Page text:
Edmonton

Fort McMurray college first in Alberta to adopt Chicago Principles on free speech

Fort McMurray’s Keyano College is the first in the province to adopt the Chicago Principles of free speech.

'People have been silencing themselves and self-censoring,' says Sharon Polsky

Keyano College is the first college in Alberta to adopt the Chicago Principles that deal with free speech. (Jamie Malbeuf/CBC)

Fort McMurray's Keyano College is the first post-secondary institution in the province to adopt the Chicago Principles of free speech. 

Keyano adopted the principles in a unanimous vote on July 11.

Keyano's website has a list of the principles, including that free speech can't violate Canadian law, that people have the right to criticize or question the views of others and that colleges shouldn't try to shield students from ideas or opinions. 

The Alberta government wants all 26 publicly funded colleges and universities in the province to adopt the Chicago Principles or develop a set of of their own to encourage freedom of speech by Dec. 15, 2019. 

In an interview with CBC, Advanced Education Minister Demetrios Nicolaides said he hasn't received much pushback from universities and colleges.

"I would say [there's] just a little bit of concern to make sure, of course, that these principles are compliant with Canadian law, which is completely understandable."

He said there are "very strong and robust" legal mechanisms in place, including the Alberta Human Rights Act and the Criminal Code of Canada, that provide clarity on what types of speech are acceptable. 

"In Canada, freedom of speech is not an absolute," he said.

People have been silencing themselves and self-censoring.- Sharon Polsky, President of the Privacy and Access Council of Canada

Several colleges and universities have talked about drafting their own policies, Nicolaides said.

Laurie Chandler, spokesperson for the department of advanced education, said there are numerous examples of students not being allowed to criticize professors or their institutions. She said adopting the Chicago Principles is a move to combat the silencing of some opinions. 

Sharon Polsky says some people are afraid to voice their opinions because there may be repercussions. (Submitted by Sharon Polsky)

The adoption of the Chicago Principles "is a very welcome occurrence," said Sharon Polsky, president of the Privacy and Access Council of Canada. 

Society is at a point, she said, where in some cases vigorous debate has been replaced by moves to silence people with unpopular opinions.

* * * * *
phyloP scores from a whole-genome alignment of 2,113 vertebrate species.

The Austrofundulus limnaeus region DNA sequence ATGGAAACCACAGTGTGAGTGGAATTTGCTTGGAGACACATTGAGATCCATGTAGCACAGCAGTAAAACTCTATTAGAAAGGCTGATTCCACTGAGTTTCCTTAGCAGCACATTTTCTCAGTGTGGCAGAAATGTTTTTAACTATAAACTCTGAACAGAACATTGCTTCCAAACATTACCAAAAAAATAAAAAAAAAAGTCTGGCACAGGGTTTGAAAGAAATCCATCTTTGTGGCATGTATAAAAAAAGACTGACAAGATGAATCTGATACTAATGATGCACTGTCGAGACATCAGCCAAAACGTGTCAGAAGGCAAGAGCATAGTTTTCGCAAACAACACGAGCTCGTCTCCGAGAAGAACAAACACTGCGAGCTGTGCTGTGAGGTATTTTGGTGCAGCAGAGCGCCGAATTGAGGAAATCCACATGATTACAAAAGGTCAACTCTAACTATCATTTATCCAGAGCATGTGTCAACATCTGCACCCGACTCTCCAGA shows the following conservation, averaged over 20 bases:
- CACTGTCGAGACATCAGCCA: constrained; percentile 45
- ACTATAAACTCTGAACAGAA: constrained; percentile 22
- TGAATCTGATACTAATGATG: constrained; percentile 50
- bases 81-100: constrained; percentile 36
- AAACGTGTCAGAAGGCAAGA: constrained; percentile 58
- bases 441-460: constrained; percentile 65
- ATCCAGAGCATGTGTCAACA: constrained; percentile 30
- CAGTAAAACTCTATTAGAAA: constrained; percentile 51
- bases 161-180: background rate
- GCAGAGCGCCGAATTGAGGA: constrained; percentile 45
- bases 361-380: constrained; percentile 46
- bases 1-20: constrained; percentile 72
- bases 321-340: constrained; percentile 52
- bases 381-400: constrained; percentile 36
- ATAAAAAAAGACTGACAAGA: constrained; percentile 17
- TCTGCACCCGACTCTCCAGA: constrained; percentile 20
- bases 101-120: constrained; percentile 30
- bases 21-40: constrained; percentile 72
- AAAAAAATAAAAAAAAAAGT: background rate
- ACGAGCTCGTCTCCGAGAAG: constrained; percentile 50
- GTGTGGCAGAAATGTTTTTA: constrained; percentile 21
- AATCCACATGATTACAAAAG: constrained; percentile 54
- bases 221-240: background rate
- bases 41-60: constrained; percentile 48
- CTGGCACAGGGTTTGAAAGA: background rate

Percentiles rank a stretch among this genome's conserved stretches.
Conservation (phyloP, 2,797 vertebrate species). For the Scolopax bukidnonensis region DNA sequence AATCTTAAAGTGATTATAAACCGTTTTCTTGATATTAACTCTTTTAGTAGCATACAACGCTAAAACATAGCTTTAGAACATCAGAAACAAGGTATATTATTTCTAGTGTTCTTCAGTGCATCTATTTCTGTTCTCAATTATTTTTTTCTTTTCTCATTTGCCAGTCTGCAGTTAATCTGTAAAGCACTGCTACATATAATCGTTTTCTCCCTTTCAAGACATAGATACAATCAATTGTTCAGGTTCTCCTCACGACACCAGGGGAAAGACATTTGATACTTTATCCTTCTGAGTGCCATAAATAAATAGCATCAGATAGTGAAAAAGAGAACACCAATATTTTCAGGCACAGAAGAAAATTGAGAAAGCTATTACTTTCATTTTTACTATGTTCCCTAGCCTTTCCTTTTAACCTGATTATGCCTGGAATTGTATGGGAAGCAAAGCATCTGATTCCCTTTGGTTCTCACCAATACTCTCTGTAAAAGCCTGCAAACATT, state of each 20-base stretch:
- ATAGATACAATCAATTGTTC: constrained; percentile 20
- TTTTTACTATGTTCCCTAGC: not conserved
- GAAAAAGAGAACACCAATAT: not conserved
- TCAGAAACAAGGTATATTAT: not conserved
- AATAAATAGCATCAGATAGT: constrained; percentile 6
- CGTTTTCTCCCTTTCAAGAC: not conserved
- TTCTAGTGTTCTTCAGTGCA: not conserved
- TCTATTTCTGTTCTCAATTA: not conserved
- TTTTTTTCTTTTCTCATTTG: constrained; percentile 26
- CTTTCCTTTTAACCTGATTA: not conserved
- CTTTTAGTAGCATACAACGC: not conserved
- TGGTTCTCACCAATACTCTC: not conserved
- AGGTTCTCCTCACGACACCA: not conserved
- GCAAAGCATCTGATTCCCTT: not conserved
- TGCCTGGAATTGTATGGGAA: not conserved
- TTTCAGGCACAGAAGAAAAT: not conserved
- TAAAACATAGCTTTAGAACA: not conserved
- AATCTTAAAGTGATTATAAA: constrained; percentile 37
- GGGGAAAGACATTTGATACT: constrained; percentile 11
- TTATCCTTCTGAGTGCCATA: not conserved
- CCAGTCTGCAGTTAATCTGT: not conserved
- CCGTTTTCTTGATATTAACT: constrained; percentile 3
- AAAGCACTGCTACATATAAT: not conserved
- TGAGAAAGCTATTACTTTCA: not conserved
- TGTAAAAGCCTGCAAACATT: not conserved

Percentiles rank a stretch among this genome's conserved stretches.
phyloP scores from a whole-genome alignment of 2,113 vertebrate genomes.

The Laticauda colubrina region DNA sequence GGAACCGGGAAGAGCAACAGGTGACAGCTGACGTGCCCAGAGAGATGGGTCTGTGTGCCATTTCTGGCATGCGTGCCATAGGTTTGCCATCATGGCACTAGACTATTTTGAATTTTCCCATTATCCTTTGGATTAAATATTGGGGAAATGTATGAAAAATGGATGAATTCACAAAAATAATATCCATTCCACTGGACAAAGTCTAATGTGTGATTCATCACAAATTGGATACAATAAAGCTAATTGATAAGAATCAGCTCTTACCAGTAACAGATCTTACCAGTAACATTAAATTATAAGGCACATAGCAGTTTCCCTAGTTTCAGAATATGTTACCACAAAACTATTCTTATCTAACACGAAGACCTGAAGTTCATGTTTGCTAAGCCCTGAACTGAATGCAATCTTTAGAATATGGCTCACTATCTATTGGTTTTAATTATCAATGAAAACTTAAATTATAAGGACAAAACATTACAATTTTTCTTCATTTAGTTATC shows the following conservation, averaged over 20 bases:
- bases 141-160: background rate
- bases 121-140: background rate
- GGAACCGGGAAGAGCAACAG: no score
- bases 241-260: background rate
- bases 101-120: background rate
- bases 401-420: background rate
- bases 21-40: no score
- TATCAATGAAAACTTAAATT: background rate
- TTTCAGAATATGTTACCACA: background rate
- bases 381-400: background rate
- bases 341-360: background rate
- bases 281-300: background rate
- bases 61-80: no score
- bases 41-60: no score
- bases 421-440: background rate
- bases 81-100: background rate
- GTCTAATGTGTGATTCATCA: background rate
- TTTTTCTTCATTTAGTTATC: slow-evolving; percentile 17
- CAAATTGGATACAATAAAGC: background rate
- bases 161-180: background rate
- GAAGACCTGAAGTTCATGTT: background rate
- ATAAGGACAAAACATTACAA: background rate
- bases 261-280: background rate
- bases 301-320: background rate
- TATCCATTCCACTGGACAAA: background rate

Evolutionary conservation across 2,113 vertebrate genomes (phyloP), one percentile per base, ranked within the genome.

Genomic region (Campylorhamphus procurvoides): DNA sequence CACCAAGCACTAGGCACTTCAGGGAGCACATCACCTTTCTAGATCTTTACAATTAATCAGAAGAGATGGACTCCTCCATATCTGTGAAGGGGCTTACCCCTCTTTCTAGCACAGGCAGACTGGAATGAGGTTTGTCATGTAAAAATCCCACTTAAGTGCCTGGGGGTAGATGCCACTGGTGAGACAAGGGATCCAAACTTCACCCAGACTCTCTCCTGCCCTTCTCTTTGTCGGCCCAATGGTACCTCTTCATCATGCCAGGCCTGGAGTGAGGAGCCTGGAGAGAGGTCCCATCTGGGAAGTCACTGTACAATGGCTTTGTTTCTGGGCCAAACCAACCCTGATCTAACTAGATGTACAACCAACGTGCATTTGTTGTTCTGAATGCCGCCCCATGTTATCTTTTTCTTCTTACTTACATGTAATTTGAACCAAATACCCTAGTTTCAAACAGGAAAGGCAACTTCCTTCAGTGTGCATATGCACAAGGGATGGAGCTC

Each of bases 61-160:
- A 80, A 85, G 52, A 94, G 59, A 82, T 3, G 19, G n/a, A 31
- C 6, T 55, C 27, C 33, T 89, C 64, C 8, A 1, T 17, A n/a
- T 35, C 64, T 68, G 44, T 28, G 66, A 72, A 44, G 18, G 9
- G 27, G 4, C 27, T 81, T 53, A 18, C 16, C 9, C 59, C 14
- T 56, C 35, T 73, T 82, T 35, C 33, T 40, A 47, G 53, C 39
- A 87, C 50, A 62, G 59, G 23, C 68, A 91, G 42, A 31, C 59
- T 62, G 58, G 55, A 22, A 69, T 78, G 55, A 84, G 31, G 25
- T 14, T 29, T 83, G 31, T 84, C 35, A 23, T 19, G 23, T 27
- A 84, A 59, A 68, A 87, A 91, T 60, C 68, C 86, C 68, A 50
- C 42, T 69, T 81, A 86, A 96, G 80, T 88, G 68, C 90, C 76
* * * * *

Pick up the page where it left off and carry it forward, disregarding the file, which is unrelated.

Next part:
"That's completely contrary to democratic and constitutional freedoms," she said.

"People are now afraid of retribution. People have been silencing themselves and self-censoring, and that means the people who are the loudest are the ones whose voices are heard."

She said universities should be places for people to explore new ideas. 

"It's not a place to go to have your own biases just confirmed."

Polsky said she'd like to see the rest of Alberta's colleges and universities adopt the principles, along with institutions outside Alberta. 

And she'd like to see something similar adopted in the corporate environment. 

Many of the problems arise on social media, she said.

"We've seen it happen where someone says something or a comment is attributed to them and they lose their job because that comment is seen to be out of step with the corporate values," she said. "What happened to, we're entitled to our opinions?"

Keyano College did not provide CBC with an interview.

"By protecting free speech, Keyano is responding to changing demographics and social mores," president Trent Keough said in an emailed statement.

With files from Ariel Fournier

Comments

To encourage thoughtful and respectful conversations, first and last names will appear with each submission to CBC/Radio-Canada's online communities (except in children and youth-oriented communities). Pseudonyms will no longer be permitted.

By submitting a comment, you accept that CBC has the right to reproduce and publish that comment in whole or in part, in any manner CBC chooses. Please note that CBC does not endorse the opinions expressed in comments. Comments on this story are moderated according to our Submission Guidelines. Comments are welcome while open. We reserve the right to close comments at any time.